Tensions with Russia could dominate this week’s NATO summit. But the alliance should dedicate a significant part of its agenda in South Wales to the threats posed by the Islamic State in Iraq and Syria (ISIS) in the wake of its stunning upsurge this summer.
NATO should develop a three-prong action plan to go on the offensive against ISIS, strengthen our collective defenses against possible new terrorist attacks at home, and prepare a long-term strategy to manage the security, political and economic transitions in the Middle East in the coming years.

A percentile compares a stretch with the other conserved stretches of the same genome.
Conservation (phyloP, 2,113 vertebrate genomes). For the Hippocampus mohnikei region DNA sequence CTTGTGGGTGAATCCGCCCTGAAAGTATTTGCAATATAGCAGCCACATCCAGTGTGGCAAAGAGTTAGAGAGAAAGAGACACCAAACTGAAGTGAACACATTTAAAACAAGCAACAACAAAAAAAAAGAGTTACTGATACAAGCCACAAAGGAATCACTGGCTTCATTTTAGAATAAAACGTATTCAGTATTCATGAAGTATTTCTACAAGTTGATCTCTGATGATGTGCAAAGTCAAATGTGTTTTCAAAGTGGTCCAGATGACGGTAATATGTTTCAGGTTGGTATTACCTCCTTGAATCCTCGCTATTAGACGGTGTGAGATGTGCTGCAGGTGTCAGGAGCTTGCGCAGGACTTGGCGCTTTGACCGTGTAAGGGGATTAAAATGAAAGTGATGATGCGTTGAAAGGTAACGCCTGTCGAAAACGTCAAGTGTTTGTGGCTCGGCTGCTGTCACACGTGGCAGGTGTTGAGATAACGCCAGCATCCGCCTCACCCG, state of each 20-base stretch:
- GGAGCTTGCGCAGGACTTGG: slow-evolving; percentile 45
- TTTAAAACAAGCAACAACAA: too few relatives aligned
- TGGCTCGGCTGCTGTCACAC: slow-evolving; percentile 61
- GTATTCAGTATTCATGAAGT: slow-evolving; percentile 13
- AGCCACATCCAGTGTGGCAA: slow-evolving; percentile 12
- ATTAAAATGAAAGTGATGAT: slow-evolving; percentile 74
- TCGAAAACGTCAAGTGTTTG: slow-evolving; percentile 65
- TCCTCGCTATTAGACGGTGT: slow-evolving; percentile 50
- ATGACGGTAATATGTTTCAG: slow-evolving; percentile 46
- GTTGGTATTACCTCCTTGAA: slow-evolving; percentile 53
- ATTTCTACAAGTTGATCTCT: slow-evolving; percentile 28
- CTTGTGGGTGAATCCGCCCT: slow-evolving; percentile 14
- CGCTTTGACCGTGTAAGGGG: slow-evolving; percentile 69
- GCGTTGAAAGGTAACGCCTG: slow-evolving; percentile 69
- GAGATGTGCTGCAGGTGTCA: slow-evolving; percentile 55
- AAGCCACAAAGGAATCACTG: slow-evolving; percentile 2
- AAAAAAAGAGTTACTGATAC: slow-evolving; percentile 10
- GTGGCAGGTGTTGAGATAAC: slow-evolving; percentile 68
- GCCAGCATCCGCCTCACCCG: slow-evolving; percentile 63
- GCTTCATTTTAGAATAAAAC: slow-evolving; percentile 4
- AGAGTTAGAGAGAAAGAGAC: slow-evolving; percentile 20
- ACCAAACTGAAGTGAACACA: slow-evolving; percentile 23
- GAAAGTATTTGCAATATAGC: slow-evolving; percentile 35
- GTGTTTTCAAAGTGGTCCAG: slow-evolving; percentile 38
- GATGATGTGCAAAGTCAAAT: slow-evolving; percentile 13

ISIS poses an immediate threat to Middle East stability – its capture and control of territory in Iraq and Syria and its vicious crimes against humanity have devastated lives throughout the region. The terrorist group’s dramatic advances across the region, amplified by a horrific media strategy aimed at helping it recruit more adherents, represent a major hazard in the heart of the Middle East.